Treatment of DDH depends on the age of the child and is divided into three phases.
The infant with DDH is placed in a Pavlik harness full-time, except for half an hour in the morning and half an hour in the evening for bathing. The Pavlik harness directs the ball into the center of the socket. Force transmitted by the ball into the center of the socket causes the socket to become deeper and wider.
After the child has worn the harness for one week, an ultrasound test is done to make sure that the ball is sitting in the socket. Once this is confirmed, the harness is worn for six more weeks.
At that point, a second ultrasound test checks if the angles and ratios of the ball and socket are normal. If so, the child continues to wear the harness, but only at night, for another six weeks. If the ball fails to sit properly in the socket after three weeks using the Pavlik harness, use of the harness is discontinued and the child moves to the second phase of treatment.
The overall success rate using the Pavlik harness is about 90 percent, which means that only around 10 percent of children with DDH need the second phase of treatment.
The Pavlik harness method of treatment described above is ineffective for children older than 6 months. The second phase of treatment consists of putting a cast on the hips and legs.
The child is taken to the operating room and given a general anesthetic that helps his or her body fully relax. Then the hips are carefully examined. X-rays are taken to provide a closer look at the bones of the hip joint and contrast dye may be injected into the joint to examine the soft tissues — joint lining, muscles, ligaments and other structures that don't show up on an X-ray — through a test called an arthrogram. If the hip is sufficiently stable and if the ball sits in the socket and doesn't fall out, the child is placed in a cast that extends from just below the nipples to the ankle on the side of the DDH, and to the knee on the other side.
This type of cast, called a spica cast, is worn for six weeks, at which point the cast is removed in the operating room under general anesthesia and step 1 is repeated. If all is well, the child is placed in another spica cast for six more weeks. The total amount of time a child needs to spend in a spica cast varies by individual.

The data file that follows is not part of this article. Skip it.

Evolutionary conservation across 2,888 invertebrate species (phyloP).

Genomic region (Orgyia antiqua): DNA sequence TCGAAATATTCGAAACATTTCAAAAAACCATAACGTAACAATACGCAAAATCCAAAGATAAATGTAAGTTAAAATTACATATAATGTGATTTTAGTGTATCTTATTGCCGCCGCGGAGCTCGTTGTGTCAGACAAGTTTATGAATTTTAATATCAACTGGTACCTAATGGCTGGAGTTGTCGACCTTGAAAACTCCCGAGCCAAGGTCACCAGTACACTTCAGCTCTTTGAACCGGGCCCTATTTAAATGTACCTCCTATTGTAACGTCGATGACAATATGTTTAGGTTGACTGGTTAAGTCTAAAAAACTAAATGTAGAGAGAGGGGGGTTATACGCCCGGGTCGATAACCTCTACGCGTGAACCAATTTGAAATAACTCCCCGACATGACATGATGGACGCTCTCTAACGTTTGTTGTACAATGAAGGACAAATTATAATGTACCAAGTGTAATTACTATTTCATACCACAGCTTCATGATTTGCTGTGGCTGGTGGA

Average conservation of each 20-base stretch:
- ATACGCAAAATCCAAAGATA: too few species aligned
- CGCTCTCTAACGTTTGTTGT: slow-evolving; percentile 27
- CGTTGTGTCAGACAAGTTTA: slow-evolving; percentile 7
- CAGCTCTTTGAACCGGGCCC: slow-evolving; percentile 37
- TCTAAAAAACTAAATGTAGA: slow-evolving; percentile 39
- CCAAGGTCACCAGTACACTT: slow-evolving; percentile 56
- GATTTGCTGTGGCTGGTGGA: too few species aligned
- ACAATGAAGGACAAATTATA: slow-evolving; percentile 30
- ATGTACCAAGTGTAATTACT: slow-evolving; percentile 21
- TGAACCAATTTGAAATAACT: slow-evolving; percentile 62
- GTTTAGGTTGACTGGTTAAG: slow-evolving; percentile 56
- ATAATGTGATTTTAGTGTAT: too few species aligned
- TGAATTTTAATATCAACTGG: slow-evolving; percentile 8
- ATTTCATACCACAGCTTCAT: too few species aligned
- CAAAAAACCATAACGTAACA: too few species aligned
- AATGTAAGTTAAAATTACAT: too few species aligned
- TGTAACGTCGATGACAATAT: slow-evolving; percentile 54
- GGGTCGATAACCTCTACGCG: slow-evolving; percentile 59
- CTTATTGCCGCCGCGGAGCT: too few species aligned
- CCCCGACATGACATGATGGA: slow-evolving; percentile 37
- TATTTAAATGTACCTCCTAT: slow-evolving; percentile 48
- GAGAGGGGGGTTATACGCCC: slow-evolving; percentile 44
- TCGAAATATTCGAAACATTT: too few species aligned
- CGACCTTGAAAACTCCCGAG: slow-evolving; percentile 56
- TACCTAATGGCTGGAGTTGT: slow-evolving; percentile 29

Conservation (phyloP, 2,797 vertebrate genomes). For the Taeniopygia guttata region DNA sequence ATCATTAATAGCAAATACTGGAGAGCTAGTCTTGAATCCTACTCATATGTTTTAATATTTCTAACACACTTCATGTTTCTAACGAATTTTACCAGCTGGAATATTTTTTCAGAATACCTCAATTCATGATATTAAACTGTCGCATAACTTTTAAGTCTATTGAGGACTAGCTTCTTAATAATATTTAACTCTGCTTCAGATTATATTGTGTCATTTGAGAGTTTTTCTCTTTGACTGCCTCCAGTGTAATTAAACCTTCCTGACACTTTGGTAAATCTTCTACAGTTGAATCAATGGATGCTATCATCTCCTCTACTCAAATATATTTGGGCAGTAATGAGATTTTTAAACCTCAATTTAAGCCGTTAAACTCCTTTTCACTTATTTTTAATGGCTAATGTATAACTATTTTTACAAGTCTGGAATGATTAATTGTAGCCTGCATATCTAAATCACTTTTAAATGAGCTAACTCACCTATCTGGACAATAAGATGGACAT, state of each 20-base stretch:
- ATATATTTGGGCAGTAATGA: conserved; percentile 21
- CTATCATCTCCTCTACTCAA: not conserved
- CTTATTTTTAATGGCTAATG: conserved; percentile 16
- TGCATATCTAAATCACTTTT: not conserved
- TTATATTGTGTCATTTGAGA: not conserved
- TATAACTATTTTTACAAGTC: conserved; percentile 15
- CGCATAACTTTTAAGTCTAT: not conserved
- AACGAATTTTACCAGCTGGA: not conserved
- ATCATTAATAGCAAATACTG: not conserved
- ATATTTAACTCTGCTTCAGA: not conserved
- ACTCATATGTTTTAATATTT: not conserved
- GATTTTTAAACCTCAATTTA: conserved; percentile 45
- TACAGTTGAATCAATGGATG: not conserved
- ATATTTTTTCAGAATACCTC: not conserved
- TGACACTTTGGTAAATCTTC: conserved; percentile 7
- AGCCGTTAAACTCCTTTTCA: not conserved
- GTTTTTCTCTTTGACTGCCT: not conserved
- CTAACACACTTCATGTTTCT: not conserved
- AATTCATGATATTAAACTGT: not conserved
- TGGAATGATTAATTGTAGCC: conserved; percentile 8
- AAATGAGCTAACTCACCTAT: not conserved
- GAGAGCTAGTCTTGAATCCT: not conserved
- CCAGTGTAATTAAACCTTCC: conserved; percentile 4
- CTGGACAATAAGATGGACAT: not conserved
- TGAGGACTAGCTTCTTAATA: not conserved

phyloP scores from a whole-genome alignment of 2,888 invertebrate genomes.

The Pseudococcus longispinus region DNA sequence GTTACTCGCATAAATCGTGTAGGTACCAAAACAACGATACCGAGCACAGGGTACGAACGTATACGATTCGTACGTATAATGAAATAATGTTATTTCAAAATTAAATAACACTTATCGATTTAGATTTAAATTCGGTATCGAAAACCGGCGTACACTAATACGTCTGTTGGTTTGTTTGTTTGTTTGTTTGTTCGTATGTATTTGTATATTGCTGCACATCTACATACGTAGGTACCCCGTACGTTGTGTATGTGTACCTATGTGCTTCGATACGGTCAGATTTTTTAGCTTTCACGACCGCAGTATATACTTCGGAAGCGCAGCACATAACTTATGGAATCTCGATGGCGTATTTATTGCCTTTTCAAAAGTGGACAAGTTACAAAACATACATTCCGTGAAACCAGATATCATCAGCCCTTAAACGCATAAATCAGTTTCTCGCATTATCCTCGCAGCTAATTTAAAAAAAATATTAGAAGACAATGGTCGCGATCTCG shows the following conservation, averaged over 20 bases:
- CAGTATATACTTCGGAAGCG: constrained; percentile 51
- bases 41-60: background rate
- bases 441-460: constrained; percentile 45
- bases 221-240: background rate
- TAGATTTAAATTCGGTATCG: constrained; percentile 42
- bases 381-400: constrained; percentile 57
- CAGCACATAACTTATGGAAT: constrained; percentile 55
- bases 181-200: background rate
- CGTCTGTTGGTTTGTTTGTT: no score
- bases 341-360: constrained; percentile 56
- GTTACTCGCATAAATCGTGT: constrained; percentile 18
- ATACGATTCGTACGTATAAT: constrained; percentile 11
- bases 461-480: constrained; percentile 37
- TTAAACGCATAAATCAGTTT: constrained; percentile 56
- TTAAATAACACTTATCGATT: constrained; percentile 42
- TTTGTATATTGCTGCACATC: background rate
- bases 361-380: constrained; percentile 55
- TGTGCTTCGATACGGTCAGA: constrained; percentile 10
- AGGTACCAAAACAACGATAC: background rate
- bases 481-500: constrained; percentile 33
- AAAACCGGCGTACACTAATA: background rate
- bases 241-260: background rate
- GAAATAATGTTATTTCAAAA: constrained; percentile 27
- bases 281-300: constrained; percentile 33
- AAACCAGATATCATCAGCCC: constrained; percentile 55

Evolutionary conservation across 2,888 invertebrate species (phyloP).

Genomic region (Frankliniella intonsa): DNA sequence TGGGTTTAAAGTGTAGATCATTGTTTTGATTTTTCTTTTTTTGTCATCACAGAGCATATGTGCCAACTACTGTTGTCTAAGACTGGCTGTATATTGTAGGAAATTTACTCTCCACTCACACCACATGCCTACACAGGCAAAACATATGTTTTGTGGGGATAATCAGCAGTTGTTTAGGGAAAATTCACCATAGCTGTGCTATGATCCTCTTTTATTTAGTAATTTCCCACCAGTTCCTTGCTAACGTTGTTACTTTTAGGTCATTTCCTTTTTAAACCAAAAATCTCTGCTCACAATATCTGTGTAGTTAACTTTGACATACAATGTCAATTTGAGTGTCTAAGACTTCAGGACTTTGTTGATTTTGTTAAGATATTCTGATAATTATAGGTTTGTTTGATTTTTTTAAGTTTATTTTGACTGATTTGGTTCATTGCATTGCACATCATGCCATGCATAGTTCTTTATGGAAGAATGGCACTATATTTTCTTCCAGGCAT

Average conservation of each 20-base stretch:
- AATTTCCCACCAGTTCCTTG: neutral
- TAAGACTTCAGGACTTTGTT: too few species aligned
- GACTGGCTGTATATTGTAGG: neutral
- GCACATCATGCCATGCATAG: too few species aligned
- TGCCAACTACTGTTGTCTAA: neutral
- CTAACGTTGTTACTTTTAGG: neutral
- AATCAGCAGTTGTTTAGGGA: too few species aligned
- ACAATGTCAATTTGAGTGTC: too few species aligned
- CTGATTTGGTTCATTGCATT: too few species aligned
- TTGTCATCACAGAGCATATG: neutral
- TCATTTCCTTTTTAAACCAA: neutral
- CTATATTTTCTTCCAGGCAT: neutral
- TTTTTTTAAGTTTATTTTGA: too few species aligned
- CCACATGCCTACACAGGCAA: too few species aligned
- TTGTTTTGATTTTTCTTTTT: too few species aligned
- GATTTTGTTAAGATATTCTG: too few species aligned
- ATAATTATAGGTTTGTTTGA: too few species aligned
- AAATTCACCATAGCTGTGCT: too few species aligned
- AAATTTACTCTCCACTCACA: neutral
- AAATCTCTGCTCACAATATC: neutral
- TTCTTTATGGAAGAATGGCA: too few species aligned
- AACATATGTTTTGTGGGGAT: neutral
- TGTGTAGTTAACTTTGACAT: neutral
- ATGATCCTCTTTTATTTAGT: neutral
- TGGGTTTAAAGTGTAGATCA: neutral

For information on how to care for your child during this phase, please refer to the patient education piece, Caring for a Child in a Spica Cast.
If the hip is extremely unstable — for example, if the ball is pushed out by soft tissues that have filled up the socket — a spica cast isn't enough and an open reduction of the hip is required. During this procedure:
The principal complication associated with both step 1 and step 2 is injury to the blood flow to the ball. This occurs 20 to 40 percent of the time, although how it happens is unclear. If it does occur, the head of the femur may grow abnormally and become permanently deformed. This results in arthritis of the hip. The extent of the arthritis depends on the degree of injury to the blood supply, as well as how much of the bone is deprived of normal blood flow.
By 18 months, the socket and, less frequently, the ball become deformed to the point that they need to be re-oriented or reshaped surgically. This consists of cutting the bone of the pelvis with or without cutting the thigh bone. The incision is approximately 10 to 15 centimeters long and is made at an angle across the front of the hip.
The cut bones may need to be held in their new position by metal implants that are removed once the bones have healed together, often several months after surgery. After this operation, the child typically is placed in a spica cast for six weeks.
In special cases, DDH is not diagnosed until a child reaches the teenage years. This typically occurs in girls who begin to experience hip pain while performing physical activities, such as playing sports. When X-rays are taken of the hip, they show that the socket is too shallow or too small for the ball.
In this situation, the best treatment is to cut the pelvis and reposition the socket so that it better covers the ball. Think of the socket as a hat, and the ball as a head. The hat is tilted on the side of the head, so it needs to be moved over in order to sit properly on top of the head.
Reviewed by health care specialists at UCSF Benioff Children's Hospital.